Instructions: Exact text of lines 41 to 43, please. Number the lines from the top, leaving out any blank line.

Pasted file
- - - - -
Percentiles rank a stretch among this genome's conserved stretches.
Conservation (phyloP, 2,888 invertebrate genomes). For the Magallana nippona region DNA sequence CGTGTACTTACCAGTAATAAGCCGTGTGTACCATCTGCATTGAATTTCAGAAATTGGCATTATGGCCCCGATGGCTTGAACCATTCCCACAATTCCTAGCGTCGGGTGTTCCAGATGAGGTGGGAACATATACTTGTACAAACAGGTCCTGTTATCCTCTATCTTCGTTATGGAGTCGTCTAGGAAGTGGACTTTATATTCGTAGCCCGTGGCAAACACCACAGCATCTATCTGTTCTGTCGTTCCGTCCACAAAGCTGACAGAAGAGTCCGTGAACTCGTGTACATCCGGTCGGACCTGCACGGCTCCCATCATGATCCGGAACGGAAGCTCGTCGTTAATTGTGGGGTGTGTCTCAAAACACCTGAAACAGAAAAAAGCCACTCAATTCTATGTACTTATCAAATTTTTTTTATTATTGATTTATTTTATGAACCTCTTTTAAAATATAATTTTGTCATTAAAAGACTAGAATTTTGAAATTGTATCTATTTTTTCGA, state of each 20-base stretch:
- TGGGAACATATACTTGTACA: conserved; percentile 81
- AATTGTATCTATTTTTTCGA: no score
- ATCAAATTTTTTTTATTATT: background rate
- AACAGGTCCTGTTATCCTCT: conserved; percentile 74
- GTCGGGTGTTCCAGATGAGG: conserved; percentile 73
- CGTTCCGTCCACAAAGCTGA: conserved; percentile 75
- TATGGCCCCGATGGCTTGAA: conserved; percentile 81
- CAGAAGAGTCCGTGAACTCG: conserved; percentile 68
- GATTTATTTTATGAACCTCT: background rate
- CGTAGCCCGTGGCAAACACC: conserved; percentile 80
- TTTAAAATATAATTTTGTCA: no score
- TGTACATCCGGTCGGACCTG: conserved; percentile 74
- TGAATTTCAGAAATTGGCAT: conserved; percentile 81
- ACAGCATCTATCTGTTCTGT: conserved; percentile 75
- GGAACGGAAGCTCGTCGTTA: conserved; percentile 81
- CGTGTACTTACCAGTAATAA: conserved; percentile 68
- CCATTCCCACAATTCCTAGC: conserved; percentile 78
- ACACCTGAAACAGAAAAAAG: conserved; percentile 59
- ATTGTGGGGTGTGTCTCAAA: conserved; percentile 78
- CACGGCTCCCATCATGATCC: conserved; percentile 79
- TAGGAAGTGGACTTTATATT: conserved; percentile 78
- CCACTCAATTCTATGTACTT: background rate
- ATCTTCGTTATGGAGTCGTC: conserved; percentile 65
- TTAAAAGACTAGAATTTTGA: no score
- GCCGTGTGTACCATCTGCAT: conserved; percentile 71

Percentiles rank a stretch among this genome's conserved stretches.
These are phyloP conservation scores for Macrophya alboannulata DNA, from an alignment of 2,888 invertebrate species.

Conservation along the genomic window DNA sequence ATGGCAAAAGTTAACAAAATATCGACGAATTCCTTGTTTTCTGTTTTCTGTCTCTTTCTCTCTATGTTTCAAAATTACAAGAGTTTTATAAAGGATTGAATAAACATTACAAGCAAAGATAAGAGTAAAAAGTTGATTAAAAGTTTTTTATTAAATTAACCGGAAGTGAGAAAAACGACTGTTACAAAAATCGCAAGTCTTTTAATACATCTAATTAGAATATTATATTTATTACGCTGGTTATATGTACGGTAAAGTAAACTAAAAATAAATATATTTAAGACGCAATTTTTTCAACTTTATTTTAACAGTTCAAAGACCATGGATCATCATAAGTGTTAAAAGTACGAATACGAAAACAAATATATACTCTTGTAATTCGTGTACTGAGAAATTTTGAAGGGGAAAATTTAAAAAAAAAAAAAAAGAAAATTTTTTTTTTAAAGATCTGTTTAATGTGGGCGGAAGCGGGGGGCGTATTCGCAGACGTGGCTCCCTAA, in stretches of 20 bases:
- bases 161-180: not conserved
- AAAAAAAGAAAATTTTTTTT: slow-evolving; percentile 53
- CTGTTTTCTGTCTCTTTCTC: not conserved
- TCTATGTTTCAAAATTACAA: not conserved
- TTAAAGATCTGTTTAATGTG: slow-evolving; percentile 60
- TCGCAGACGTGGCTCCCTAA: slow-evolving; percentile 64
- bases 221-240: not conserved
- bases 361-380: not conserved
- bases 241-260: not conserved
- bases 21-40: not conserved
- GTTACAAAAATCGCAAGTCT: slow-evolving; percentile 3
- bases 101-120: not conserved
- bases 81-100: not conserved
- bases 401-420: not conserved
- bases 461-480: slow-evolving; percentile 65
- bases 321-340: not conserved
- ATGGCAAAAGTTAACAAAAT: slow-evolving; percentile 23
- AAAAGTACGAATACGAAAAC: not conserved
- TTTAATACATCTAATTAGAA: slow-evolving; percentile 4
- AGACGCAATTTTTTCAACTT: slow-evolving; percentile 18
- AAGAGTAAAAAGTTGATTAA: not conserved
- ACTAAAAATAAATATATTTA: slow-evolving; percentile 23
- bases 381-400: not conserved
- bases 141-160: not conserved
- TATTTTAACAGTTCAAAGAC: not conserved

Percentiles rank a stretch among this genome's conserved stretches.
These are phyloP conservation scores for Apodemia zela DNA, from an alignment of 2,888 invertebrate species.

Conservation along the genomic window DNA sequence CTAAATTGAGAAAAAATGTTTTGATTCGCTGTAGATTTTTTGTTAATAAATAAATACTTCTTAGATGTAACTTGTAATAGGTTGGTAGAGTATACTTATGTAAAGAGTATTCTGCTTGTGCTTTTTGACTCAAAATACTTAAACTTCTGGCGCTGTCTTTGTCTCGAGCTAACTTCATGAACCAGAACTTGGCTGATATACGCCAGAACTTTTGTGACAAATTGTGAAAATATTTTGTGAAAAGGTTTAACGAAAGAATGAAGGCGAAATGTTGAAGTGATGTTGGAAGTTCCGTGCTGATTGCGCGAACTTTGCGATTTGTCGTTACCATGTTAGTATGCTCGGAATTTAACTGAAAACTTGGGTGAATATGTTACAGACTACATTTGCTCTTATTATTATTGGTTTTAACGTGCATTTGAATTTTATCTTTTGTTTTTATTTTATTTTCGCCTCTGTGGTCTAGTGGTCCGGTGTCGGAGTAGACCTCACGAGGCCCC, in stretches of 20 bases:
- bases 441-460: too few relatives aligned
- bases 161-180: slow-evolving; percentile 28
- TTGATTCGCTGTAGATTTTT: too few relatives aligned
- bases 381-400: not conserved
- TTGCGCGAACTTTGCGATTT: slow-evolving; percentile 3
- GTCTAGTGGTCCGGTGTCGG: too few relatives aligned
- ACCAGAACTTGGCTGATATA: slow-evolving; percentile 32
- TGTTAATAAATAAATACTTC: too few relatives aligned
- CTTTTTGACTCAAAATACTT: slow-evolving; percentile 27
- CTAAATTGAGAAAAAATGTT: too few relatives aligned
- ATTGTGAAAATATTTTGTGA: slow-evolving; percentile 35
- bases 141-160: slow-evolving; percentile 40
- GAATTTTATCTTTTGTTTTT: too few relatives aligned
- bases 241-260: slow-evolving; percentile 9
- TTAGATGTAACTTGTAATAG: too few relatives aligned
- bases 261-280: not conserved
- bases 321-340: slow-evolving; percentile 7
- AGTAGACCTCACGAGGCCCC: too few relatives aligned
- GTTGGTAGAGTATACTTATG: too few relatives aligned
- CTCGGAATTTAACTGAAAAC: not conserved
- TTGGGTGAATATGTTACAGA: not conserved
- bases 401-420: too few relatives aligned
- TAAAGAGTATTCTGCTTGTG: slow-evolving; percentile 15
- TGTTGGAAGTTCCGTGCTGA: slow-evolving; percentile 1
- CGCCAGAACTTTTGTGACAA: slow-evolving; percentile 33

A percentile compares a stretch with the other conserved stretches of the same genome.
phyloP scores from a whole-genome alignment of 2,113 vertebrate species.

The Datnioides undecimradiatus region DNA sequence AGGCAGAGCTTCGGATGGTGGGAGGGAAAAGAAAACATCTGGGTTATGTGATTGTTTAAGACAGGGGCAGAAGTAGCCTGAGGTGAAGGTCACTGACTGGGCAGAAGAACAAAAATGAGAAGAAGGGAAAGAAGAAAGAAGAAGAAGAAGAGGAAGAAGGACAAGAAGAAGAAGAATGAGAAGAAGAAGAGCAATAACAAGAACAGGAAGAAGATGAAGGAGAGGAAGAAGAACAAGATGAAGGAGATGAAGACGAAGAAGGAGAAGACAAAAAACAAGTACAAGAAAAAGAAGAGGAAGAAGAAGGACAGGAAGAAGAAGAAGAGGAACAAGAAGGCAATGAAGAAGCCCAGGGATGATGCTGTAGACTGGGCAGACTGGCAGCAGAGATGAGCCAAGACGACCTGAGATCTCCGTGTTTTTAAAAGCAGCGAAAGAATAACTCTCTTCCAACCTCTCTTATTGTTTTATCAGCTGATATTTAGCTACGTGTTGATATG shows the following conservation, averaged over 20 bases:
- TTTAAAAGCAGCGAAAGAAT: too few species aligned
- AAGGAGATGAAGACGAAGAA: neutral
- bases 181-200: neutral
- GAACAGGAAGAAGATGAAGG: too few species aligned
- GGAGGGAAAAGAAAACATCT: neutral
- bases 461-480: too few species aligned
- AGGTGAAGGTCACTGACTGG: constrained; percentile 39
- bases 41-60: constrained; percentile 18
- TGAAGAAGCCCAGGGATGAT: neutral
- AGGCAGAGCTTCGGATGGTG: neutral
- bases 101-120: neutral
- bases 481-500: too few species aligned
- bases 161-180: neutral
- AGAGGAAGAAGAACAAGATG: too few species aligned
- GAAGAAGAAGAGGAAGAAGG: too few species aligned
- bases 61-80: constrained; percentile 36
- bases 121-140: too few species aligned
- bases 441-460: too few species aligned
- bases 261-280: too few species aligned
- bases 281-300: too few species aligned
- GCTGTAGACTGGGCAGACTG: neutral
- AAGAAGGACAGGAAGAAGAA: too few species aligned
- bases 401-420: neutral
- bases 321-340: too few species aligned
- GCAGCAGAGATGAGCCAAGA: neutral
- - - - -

- GTTACAAAAATCGCAAGTCT: slow-evolving; percentile 3
- bases 101-120: not conserved
- bases 81-100: not conserved